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Party, Party, Politics and the Taxpayers' Purse

Political parties often engage musicians to drum up support during the election season. It’s the time of year when party hacks attempt to swell their numbers by using musicians as Trojan Horses for their political ideals. We all remember The Feelers’ song used in National Party adverts last election.

But what happens when taxpayer funds are propping up these artists?

The Party, Party put on by the Internet Party features numerous bands that have recently received significant grants of taxpayers’ money courtesy of NZ On Air.

Sons of Zion, State of Mind and PNC all received subsidies from NZ On Air as recently as late last year. The sums involved are not insignificant. A quick glance at the list of subsidies suggests that in the past few years these acts have received well over $200,000 of taxpayer funds.

Laughton Kora of L.A.B was also part of a group that received $245,000 NZ On Air funding to visit prisons for a Maori TV programme. 

While we can all appreciate that bands are comprised of individuals with their own political beliefs, it seems wrong for bands to be enabled to support a political cause by being propped up by the taxpayer.

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John Bishop's analysis on Budget 2014

Budgets are essentially political documents, particularly in election year, and this year even more so because the Minister of Finance thinks the Government can have a bit of a spend up while proclaiming the need for restraint and praising themselves for the restraint they have shown.

The spending that has been sanctioned, particularly the family assistance package worth $500 million, goes to the political heartland of the National Party, the middle of the middle class who think they both need and deserve state assistance. There is also a good dollop of dough for sore spots and pet likes Christchurch and schools in North Canterbury, and for some projects of cultural merit like buying the TVNZ Film Archive.

  • Total new spending is $5.7 billion (including $16 billion of reallocation) which takes total spending to $70.3 billion in the current year which represents 30.3% of GDP, almost the same as previously years, but a drop from 34.44% in 2008/09.
  • There is a $372 million surplus forecast, not very big this year but it is forecast to increase to $3.5 billion in 2017/18.
  • Taxation is unchanged except for cheque duty being abolished which will save users about $4m a year, about a dollar per Kiwi, and that is the sum total of tax reform.
  • Spending on households with families increases, with extra money for paid parental leave, family tax credits, doctors’ visits for under 13 year olds, early childhood education, and for vulnerable children, a family assistance package worth $493 million over four years.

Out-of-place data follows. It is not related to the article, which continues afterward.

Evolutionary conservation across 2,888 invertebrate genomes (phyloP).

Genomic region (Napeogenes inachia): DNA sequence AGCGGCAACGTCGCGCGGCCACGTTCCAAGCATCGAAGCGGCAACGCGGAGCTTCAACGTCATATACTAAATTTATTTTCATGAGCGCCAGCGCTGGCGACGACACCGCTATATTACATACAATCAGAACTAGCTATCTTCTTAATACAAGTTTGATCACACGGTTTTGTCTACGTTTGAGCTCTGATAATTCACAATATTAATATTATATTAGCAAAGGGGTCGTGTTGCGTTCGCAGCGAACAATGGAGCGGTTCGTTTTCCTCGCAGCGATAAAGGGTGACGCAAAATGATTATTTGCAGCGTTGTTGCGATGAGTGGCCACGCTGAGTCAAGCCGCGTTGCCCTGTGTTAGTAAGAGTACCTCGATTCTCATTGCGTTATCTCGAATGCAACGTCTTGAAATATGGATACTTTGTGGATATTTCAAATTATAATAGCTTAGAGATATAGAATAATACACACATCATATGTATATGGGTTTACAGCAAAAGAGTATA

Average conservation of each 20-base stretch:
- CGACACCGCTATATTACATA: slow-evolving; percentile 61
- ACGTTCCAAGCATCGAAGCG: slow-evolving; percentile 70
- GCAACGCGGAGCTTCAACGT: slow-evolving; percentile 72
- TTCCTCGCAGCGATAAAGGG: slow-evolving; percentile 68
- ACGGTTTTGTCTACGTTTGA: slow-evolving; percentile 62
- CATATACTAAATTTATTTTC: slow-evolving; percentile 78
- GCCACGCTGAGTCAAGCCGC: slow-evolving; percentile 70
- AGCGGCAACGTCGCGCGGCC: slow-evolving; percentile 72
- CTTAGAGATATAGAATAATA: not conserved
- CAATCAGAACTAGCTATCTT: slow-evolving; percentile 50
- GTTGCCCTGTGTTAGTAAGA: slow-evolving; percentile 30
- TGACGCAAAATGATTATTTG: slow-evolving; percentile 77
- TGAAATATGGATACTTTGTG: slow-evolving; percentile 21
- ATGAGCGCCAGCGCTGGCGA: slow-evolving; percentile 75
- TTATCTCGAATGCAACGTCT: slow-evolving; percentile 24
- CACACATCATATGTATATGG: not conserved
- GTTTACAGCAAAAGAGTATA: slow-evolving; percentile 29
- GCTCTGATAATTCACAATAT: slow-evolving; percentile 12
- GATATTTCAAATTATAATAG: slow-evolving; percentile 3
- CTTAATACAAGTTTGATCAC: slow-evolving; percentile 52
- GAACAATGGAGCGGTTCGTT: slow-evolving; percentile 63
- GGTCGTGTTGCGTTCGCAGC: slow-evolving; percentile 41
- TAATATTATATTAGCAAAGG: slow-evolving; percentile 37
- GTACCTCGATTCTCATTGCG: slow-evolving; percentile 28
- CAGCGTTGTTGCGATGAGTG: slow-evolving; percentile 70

• The economy grew 3.1% in 2013, the fifth highest in the OECD, and growth is forecast to continue at between 2% and 4% over the next four years.

The Minister of Finance also neatly frames the expected debate over election promises. His budget speech states that Treasury advice is that additional spending over the $1.5 billion the current government has allowed itself will boost interest rates. Our prediction is that National will use this to bash Labour and other parties if those promises (spending and revenue reductions) go over the Treasury determined figure. That is consistent with National’s narrative that the country cannot afford a Labour/Greens government.

Our criticisms and quibbles:

  • The ACC levy cuts dangled as a prospect in 2015 could have come earlier or at least been made more definite.
  • The abolition of cheque duty – while welcome – should only be the start not the end of a programme of cutting compliance costs.
  • There is a suggestion of a commitment to further welfare reform. Mr English says in the budget speech:

    “The future cost to taxpayers of people who received welfare in 2012/13 will be $76 B by the time they exit welfare or retire. About three quarters of that cost is due to people who first received a benefit under the age of 20.” 

    This describes the cost of welfare for those for whom it becomes a way of life. So what is the government doing about it? The budget offers nothing: no commitment to developing a policy framework to address a very complex matter, and no practical steps. There is $100 million to help people transition from welfare to work but that is not a long-term answer to the problem of preventing people from becoming welfare dependant in the first place.

So is this a good budget for the country? It’s certainly a well-calculated action plan to get the National government re-elected, but there’s little prospect of reduced government spending, substantial tax cuts or significant reform of spending.

To convince this Government that government is too big in New Zealand and the tax burden should be reduced, we must continue to pressure our politicians to share the benefits of the improved economy with all taxpayers. 

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